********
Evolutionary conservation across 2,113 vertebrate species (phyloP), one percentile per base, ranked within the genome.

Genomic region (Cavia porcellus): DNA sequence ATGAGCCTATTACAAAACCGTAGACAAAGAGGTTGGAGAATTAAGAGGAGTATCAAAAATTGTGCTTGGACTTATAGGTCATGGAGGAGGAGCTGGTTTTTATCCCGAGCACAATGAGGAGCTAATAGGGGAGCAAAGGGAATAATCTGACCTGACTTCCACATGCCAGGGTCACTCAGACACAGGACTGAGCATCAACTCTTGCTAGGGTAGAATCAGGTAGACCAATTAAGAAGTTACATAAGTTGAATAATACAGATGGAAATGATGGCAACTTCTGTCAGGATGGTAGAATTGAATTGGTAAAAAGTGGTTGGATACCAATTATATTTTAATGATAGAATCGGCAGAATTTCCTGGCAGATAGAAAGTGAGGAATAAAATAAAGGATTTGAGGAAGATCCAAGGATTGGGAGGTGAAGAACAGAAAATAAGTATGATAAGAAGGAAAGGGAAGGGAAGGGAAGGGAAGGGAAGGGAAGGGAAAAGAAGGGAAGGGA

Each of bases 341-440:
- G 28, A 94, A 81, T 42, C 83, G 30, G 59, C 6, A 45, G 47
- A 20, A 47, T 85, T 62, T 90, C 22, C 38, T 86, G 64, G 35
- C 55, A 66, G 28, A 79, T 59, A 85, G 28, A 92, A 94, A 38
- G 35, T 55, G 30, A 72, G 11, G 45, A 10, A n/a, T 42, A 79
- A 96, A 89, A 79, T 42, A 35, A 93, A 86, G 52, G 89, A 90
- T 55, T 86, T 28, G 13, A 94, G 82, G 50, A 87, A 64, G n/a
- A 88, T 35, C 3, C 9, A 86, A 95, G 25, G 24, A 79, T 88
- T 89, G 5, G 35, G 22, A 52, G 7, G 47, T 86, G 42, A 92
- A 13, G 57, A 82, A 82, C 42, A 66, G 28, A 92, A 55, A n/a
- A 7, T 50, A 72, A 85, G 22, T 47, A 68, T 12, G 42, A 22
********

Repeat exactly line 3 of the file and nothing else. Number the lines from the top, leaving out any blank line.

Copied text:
Each of bases 341-440: